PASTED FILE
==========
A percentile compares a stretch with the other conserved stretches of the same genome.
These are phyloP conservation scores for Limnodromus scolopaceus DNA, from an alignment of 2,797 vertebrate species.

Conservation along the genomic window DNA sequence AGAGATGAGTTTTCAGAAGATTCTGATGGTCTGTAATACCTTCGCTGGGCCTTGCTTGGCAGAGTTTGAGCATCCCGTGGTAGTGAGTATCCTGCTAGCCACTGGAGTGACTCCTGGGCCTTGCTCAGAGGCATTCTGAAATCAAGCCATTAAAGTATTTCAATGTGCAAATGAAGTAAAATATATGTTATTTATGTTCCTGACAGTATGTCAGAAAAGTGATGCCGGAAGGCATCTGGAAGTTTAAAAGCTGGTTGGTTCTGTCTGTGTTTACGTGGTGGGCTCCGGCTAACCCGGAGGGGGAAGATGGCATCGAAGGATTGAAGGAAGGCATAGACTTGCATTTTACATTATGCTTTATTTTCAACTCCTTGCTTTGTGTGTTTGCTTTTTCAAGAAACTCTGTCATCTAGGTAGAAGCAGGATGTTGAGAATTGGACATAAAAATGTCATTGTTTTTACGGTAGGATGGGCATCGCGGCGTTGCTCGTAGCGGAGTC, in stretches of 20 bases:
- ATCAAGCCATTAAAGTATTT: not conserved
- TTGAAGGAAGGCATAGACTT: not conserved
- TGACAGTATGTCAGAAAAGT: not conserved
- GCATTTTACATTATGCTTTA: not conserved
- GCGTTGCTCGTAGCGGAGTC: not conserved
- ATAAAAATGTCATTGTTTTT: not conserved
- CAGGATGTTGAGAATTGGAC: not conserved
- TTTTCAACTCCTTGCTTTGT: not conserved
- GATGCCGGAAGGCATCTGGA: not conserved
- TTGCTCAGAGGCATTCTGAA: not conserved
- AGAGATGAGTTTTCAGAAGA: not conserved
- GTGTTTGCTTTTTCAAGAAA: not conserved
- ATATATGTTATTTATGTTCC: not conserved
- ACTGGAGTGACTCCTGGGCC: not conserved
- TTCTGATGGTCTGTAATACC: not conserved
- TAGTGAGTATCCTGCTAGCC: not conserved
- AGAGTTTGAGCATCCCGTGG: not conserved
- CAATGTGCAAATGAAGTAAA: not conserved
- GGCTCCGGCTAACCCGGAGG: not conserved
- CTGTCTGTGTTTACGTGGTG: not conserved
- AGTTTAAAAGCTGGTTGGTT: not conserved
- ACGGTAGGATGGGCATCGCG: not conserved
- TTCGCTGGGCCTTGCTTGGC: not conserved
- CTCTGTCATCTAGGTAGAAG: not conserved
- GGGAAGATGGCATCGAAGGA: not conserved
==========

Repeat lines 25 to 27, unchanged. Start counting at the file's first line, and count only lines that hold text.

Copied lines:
- ACGGTAGGATGGGCATCGCG: not conserved
- TTCGCTGGGCCTTGCTTGGC: not conserved
- CTCTGTCATCTAGGTAGAAG: not conserved